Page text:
In the last ten years, the technology has changed a lot. In 2001, we were at the beginning stages of GPS use. A slow, monochrome Garmin GPS III sat on the dash of our Land Rover. Without any good basemaps, the display consisted of a black triangle, pointed in a southerly direction in the middle of a big blank screen. We relied mostly on good old fashioned route finding and paper maps. This was a far cry from the satellite view basemap that I was able to pull up on my iPhone while navigating the canyons of the Colorado plateau this summer.
Pangaea Expeditions has gone through a lot of changes in the past decade too. In 2001, I couldn’t have imagined Pangaea having a built-from-recycled-parts, biodiesel-powered Land Rover Defender 110 racking up accolades like “Top 5 Sexy Vehicle” at the SEMA show, the world’s largest automotive aftermarket show.
I always love hearing the stories from people that I’ve camped with, wheeled with and wrenched with as they come back from their own great adventures. I sincerely hope that Pangaea has helped–even if only a little bit– in inspiring them to go out and do this for themselves.
During all of the driving and soul searching this year, one of the things Tracy and I kept going back to is “What is Pangaea Expeditions?” Sure, we provide industry news, we write product reviews, we publish stories and photos of trips around the world, and in this web 2.0 era, we interact with you on sites like Facebook and Brightkite.
But, what is Pangaea? I couldn’t help but think that in many ways, Pangaea Expeditions is kind of like a paperless magazine. I kind of like that. I have deep roots in the print industry: my mom is a career journalist; I’ve worn many hats at magazines and newspapers in my career as a writer, photographer, marketer, and art director; Tracy went to “J School” as journalism school is affectionately known and now works as a producer on an award-winning media team. I’ve always had a love for the way stories can communicate, inspire, and sometimes even change the world.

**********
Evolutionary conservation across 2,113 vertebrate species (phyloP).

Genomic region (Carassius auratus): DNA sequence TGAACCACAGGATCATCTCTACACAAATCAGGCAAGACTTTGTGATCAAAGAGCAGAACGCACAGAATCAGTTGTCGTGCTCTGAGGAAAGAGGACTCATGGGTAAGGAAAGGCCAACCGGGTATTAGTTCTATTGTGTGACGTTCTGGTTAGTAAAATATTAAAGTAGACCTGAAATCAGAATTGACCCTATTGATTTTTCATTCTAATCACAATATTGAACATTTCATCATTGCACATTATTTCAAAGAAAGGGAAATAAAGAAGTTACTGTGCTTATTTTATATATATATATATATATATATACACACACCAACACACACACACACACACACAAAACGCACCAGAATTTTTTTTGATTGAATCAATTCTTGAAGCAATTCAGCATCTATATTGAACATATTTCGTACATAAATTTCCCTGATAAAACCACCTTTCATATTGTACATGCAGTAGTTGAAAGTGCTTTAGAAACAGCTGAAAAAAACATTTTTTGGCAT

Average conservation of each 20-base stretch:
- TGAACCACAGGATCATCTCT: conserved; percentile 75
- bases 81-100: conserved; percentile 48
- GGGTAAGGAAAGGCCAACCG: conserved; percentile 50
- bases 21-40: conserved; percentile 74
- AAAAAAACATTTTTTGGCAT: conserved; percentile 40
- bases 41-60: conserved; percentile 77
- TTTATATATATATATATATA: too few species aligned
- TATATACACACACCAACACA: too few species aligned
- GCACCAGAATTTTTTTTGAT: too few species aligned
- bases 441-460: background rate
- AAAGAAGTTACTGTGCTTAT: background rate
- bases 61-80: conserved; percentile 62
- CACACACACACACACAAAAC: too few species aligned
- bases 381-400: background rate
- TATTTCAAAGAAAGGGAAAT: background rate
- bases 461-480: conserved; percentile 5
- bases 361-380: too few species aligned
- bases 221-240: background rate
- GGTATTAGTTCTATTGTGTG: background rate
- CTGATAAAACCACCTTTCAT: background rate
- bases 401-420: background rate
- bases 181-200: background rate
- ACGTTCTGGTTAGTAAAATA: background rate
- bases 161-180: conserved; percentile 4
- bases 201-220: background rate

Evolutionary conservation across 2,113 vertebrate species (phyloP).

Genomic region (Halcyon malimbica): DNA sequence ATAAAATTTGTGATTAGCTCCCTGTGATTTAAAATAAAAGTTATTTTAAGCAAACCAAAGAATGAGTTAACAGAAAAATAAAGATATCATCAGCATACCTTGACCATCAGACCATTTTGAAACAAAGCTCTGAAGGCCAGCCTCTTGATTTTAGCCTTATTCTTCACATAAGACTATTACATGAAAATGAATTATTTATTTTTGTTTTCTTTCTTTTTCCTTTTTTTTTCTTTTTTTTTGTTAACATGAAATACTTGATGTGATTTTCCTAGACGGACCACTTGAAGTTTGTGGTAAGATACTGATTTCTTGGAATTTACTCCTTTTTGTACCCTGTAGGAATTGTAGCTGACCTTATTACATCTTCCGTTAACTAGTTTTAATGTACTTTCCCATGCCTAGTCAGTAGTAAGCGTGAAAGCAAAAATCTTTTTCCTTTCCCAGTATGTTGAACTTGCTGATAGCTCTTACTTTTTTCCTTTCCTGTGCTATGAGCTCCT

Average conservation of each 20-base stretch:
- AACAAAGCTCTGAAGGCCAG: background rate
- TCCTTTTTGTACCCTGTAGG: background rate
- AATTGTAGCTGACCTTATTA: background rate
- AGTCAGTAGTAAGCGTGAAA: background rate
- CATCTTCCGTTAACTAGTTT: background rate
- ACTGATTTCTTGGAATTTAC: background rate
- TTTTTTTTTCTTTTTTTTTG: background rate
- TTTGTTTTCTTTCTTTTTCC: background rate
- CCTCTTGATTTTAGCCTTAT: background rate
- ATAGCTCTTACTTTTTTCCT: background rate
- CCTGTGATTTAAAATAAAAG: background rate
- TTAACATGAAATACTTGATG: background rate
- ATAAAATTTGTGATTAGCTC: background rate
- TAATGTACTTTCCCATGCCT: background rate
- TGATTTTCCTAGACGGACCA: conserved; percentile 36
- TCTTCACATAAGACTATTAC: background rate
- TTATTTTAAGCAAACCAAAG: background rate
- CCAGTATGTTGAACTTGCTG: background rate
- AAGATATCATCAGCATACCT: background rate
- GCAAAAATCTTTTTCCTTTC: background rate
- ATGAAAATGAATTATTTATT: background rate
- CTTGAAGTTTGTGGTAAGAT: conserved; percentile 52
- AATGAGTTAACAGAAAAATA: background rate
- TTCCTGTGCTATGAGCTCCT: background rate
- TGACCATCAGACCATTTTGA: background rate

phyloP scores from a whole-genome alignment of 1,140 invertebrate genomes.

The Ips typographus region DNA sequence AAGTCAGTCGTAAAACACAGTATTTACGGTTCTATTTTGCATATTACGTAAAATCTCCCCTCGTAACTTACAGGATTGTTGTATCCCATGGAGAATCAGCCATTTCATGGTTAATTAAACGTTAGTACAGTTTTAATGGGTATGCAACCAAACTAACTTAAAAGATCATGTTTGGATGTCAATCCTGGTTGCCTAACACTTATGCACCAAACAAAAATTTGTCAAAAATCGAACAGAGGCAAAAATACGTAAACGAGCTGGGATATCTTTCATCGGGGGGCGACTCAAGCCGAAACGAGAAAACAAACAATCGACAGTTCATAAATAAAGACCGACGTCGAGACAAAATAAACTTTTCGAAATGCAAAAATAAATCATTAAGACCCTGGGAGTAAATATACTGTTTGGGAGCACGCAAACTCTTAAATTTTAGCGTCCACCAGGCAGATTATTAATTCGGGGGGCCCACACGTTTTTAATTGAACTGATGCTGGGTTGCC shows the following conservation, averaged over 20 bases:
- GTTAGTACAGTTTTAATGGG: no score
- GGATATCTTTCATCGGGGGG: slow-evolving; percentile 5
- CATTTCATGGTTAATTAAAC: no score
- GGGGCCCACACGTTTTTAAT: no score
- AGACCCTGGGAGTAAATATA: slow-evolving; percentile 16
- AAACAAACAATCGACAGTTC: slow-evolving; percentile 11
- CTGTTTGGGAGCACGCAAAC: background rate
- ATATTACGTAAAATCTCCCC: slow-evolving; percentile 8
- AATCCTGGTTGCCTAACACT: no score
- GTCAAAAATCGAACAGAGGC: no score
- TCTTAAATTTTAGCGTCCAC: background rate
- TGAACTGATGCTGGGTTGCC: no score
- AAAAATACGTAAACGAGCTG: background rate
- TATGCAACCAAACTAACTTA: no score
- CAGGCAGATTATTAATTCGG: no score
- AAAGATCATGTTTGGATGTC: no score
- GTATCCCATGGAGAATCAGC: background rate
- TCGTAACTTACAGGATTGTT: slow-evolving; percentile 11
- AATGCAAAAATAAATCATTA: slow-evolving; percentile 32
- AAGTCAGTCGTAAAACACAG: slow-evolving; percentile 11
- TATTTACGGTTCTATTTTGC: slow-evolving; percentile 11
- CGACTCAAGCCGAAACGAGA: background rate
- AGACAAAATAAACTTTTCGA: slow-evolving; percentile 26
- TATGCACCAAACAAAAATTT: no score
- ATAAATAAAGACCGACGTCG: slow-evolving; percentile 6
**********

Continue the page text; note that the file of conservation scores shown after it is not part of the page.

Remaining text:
Sadly, the writing seems to be on the wall for the print world. While I think few things can match the awe-inspiring sight of an amazing photograph in print and I love the tactile feel of flipping through a coffee table book like The Great Adventure or a magazine like Overland Journal, I also love the reach, the immediacy, and the interaction of the online world.
In today’s digital world, if someone sees a prototype vehicle on the road, you might be able to see spy photos of it from anywhere in the world within minutes, not 4-12 weeks later depending on the editorial and printing cycle of your favorite magazine. With the incredible adoption rate of the iPad, I can envision some great ways to bridge that gap between the print and online experience, while bringing additional features that are just impossible to do on a printed page. We plan on bringing information just like this to you soon.
If you have any questions, suggestions, or things you’d like to see here, you can always reach me at email@example.com.